Jim Ressler knew he was on to something good in February, when he and his colleagues from the NIU PALS Group played host to 70 students from West Aurora High School for the first P.E. Leadership Summit.
Two months later, the associate professor in the Department of Kinesiology and Physical Education gained important validation that he was right.
Ressler applied for, and received, the college’s Senior Faculty Fellowship title for 2019-21 with a proposal that will intentionally grow his project to other school districts throughout NIU’s service region. He also will use the position’s additional funding to attend professional conferences to share his model and its results.
“I continue to appreciate the effort our college makes to reinvest in faculty and their pursuit of scholarship,” says Ressler, who joined the NIU College of Education a decade ago.
“As a teacher-educator, I am most interested in advancing research that improves the way we train teachers as well as the way we work with our local partners,” he adds. “The Senior Faculty Fellow program helps take that to other level while balancing some of the daily responsibilities of teaching.”
February’s inaugural summit provide an opportunity for the West Aurora students to interact with each other rather than serving in their typical co-teacher roles in the school gymnasium.
Students talked about the qualities of good leaders, the life skills learned through P.E. leadership and how those skills – decision-making, accountability, honesty, integrity, fairness, equity – translate to other parts of life.
They also enjoyed a close-up look at college life during a tour of New Hall, lunch in the cafeteria and during a panel discussion led by current NIU physical education majors.
“Our program was a really nice first attempt because so many people were involved,” Ressler says. “I’m looking to do that again.”
Ressler’s immediate plans for expansion begin this fall by “gaining a better sense of what P.E. leadership looks like in other school districts” that include many of those that feed NIU’s enrollment.
He is reaching out to alumni who are teaching P.E. in those high schools, scheduling needs-assessment visits with high schools, making plans to attend multi-district strategic planning meetings held among suburban P.E. program administrators and even asking current NIU students about their P.E. experiences in high school.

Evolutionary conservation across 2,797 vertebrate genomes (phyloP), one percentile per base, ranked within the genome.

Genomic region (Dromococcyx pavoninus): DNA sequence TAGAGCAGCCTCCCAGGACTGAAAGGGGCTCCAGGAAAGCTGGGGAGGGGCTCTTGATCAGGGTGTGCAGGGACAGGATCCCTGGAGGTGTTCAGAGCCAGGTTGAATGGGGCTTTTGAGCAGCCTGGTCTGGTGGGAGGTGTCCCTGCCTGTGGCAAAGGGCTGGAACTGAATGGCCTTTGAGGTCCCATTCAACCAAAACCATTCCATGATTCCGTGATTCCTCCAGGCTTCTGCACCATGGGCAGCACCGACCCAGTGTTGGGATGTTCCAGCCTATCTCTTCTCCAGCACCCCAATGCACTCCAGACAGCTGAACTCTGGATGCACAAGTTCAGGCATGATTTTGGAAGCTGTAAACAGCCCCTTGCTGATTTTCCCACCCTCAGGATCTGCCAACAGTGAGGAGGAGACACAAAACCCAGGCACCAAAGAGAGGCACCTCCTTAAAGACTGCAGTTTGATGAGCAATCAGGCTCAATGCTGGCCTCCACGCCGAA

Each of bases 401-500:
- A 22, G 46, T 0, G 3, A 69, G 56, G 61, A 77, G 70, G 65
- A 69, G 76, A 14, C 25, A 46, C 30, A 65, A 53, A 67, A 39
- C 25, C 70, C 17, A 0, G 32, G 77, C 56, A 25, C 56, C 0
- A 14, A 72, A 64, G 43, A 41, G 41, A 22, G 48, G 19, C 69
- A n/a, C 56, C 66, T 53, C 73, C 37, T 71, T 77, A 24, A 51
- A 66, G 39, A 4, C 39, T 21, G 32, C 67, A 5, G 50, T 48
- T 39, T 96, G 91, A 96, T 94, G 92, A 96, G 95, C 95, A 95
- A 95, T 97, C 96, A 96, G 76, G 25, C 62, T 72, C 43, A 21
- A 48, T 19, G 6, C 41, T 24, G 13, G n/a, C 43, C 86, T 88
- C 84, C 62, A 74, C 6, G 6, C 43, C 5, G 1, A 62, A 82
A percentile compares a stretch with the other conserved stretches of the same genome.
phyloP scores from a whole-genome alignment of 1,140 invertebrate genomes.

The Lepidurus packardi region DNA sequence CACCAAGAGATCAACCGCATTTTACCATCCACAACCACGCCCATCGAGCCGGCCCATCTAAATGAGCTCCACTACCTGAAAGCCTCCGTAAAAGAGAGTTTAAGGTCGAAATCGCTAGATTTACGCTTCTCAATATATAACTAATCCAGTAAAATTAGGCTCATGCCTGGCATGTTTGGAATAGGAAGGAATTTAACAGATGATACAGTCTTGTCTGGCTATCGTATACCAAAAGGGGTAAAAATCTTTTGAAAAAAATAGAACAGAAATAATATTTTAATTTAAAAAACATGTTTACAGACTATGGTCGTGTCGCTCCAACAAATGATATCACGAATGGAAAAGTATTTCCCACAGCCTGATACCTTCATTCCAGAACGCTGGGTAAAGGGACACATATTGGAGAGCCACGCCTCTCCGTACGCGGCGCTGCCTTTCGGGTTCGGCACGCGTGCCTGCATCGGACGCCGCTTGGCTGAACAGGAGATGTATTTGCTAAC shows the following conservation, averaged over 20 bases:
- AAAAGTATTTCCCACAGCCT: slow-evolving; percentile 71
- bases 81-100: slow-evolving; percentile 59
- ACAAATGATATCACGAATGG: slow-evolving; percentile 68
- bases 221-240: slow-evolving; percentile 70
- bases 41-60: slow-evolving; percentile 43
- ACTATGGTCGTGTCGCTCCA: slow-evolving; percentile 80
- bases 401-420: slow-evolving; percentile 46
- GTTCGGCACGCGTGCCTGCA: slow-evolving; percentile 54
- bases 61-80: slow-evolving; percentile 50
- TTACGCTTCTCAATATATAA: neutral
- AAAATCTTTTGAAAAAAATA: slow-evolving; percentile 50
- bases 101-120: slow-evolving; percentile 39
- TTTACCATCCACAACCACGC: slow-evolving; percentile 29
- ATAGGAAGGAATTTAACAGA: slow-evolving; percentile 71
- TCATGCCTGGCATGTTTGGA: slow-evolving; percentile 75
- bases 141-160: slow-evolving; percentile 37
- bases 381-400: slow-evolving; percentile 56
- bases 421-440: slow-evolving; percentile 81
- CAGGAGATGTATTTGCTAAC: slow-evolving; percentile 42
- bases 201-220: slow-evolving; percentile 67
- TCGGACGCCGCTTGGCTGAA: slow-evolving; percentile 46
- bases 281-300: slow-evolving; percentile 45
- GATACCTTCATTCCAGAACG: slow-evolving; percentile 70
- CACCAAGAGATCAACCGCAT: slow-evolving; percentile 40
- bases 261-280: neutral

The goal is to offer summits in the future – as early as 2020 – that welcome and blend students from numerous high schools.
“My aim is to intermix these students from different schools in this one-day professional development workshop,” Ressler says. “That really ratchets up the teaching and practicing of leadership skills. Physical education and physical activity are the backdrop, but the conversation and activities will center around leadership.”
Improving P.E. programs drives Ressler, who taught for three years at Rochelle Township High School and for one year at an elementary school in downstate Charleston while he earned his master’s degree.
Part of his mission, which now is also being advanced by the P.E. Leadership Summit, is to highlight learning outcomes in physical education that might not have been considered previously.
Too many adults overlook P.E.’s ability to create and teach personal and social interactions, he says. Some students, meanwhile, don’t consider P.E. a positive experience or find themselves “marginalized.”
“I’ve tried to spend most of my career at NIU researching and describing physical activity environments that are more inclusive to all participants, and not just a formal, traditional or dated curriculum,” Ressler says. “P.E. is meant to be for the value and enjoyment of movement for healthy, lifelong wellness that is open to current trends and interests for all populations and grounded in focused learning objectives.”
Current P.E. majors find Ressler’s mission in their NIU curriculum and now through their participation in the summits.
He hopes they take his philosophies with them into their careers.
“Our physical education-teacher education (PETE) students understand the purpose of P.E. Leaders for building community among their groups, and the value of normalizing effective communication and cooperation as the foundation for future success as leaders,” he says.
“It’s this same pursuit our PETE program supports in the ways we integrate clinical experiences to methods courses for our preservice teachers,” he adds. “When our NIU students, or our visiting high school P.E. Leaders are engaged, they are more likely to respond to the message of building relationships and helping others connect – in and outside of physical education.”